‘Racist’ stop and search forced Hesham Sharif to forego his dream of becoming police officer
Police in hi-visibility jackets policing crowd control
A man from Leeds has given up his plans to become a police officer he was subjected to a stop and search which he believed was based on ‘racist profiling’.
Hesham Sharif, 33, a British Somali, always wanted to follow a similar career path as his brother who is an officer in the Metropolitan police.
But, in January last year, he and a friend were stopped and searched by two police officers after going out for a takeaway.
He was studying policing at Leeds Trinity University and hoped to enter the West Yorkshire police force at the graduate level.
When he asked for an explanation for the search, officers said that he was wearing dark clothing and had not taken the same route back from the restaurant as he had taken on the way there.
He answered that he took a different way due to the icy weather conditions. Nothing illegal was found from the victims. Sharif recorded the incident on his phone.
He later complained to West Yorkshire police, but an internal police investigation favoured the officers who had done the search.
Sharif then approached the Independent Office for Police Conduct with his case and the watchdog ordered West Yorkshire police to reinvestigate the incident.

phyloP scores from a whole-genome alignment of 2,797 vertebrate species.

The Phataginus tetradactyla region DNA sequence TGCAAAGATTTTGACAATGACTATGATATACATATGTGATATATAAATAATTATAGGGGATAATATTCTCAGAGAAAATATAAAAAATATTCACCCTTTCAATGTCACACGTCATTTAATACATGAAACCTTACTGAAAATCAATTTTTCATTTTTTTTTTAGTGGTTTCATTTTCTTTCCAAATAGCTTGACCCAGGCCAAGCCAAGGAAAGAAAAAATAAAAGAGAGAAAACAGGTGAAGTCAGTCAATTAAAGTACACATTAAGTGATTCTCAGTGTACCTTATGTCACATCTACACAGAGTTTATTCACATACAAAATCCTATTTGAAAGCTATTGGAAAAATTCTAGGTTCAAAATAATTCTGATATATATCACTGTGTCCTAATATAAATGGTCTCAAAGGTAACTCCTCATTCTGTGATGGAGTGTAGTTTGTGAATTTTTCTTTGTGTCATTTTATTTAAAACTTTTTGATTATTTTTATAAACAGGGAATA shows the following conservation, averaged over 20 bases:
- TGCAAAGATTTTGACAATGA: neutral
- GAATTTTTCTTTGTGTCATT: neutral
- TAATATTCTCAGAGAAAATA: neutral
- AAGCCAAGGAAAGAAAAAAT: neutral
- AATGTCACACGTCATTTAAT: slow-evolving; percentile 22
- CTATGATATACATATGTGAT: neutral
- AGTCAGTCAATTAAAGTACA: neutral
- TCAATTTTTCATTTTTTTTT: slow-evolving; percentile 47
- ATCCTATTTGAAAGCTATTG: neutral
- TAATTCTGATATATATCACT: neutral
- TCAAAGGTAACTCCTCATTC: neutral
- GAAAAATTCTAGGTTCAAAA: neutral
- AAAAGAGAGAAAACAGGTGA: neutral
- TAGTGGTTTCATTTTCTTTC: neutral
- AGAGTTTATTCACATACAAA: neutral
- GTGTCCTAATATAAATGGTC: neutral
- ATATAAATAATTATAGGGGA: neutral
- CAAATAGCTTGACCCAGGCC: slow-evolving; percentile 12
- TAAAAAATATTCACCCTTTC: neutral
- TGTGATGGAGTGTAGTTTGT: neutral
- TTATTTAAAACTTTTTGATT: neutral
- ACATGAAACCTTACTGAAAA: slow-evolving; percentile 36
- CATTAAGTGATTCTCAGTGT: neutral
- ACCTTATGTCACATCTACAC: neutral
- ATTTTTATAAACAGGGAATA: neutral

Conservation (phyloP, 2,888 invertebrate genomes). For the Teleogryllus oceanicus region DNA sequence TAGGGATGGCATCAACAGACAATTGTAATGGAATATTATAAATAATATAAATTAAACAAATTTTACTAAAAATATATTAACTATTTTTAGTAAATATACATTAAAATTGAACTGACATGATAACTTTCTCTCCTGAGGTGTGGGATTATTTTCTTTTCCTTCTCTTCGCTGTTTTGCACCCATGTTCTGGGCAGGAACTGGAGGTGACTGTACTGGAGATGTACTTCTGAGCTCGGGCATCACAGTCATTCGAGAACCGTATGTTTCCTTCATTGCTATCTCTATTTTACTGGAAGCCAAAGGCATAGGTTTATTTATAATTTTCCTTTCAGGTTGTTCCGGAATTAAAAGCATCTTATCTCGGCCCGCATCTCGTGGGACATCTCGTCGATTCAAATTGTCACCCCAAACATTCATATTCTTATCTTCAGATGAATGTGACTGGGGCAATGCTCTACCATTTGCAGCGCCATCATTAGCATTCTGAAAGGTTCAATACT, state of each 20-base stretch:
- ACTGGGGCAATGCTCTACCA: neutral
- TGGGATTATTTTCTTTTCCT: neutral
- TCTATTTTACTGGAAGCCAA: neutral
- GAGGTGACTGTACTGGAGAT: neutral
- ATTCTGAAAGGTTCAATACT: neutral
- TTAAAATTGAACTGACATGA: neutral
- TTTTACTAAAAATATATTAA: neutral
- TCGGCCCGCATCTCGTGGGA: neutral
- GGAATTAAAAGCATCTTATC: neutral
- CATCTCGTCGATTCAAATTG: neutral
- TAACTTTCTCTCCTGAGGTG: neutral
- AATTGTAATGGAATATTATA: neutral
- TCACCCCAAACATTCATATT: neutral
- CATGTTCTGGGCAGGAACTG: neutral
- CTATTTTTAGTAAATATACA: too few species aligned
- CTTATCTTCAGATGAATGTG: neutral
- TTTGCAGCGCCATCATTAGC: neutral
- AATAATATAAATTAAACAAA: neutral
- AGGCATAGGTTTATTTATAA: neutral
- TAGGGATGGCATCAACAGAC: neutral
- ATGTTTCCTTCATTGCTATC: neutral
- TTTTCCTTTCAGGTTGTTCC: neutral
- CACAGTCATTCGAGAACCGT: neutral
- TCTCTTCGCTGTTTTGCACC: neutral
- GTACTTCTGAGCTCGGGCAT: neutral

It noted that the force acted in favour of the officers without giving proper consideration to his concerns.
“I believed that by becoming a police officer I could create a link between the BAME community and the police and build trust in the police and in turn help, support and protect my community,” he was quoted as saying by the Guardian.
“I came to the UK from Somalia when I was nine. There was no safety and security there so I really value safety and security in this country. I was heartbroken after this incident and changed my degree from policing to criminology with police studies. I speak fluent Somali and Arabic and could have contributed so much to West Yorkshire police.”
He also revealed that he and his black friends had been stopped and searched by police repeatedly when they were teenagers, but it almost stopped recently.
Following the incident, Sharif also changed his degree from policing to criminology with police studies.
A spokesperson for West Yorkshire police has said that an investigation is being conducted now into the incident in line with the recommendations of the watchdog.
Sharif’s solicitor, Daniel Lemberger Cooper, of Imran Khan & Partners, told the Guardian: “Hesham’s experience is a sad and deplorable example of discrimination over policing, stop and search and criminalisation. This IOPC review demonstrates again that police forces across the UK are failing to properly investigate allegations of discrimination and racial profiling.”